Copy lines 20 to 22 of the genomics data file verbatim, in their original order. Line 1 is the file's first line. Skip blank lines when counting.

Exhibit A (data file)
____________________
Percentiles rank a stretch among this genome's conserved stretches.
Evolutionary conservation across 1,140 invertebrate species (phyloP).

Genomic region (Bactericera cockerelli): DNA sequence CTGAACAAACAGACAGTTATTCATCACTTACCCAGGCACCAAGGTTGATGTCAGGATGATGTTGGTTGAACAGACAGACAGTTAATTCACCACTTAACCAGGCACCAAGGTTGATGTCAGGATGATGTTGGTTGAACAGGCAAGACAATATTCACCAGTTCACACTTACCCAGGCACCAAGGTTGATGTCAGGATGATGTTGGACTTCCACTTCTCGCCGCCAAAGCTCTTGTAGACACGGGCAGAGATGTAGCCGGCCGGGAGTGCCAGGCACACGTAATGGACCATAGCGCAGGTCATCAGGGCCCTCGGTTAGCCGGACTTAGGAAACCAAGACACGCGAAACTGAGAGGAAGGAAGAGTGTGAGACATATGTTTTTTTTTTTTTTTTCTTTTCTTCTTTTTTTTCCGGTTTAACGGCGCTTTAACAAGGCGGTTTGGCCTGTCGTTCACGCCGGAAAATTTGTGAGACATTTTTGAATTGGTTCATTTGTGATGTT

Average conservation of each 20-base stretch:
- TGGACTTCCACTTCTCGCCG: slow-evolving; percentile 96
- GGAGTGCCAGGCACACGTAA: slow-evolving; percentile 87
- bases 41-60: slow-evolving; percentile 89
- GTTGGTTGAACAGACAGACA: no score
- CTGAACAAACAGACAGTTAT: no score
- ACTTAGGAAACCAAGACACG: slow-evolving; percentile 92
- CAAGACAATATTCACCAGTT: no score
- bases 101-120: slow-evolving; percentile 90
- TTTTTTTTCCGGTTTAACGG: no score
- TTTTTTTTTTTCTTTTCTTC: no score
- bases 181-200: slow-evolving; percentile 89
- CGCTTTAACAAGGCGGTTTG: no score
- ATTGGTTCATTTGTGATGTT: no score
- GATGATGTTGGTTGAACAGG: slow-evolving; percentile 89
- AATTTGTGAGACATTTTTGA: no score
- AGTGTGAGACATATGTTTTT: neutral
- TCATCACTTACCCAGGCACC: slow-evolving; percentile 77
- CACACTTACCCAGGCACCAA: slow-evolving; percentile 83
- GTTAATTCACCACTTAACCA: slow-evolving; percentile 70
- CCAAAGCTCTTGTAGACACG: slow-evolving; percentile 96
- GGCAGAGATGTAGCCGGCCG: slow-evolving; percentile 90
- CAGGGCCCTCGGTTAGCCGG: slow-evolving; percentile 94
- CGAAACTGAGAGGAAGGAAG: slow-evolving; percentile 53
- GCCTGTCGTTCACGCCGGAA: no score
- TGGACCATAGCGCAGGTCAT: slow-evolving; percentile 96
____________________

- AGTGTGAGACATATGTTTTT: neutral
- TCATCACTTACCCAGGCACC: slow-evolving; percentile 77
- CACACTTACCCAGGCACCAA: slow-evolving; percentile 83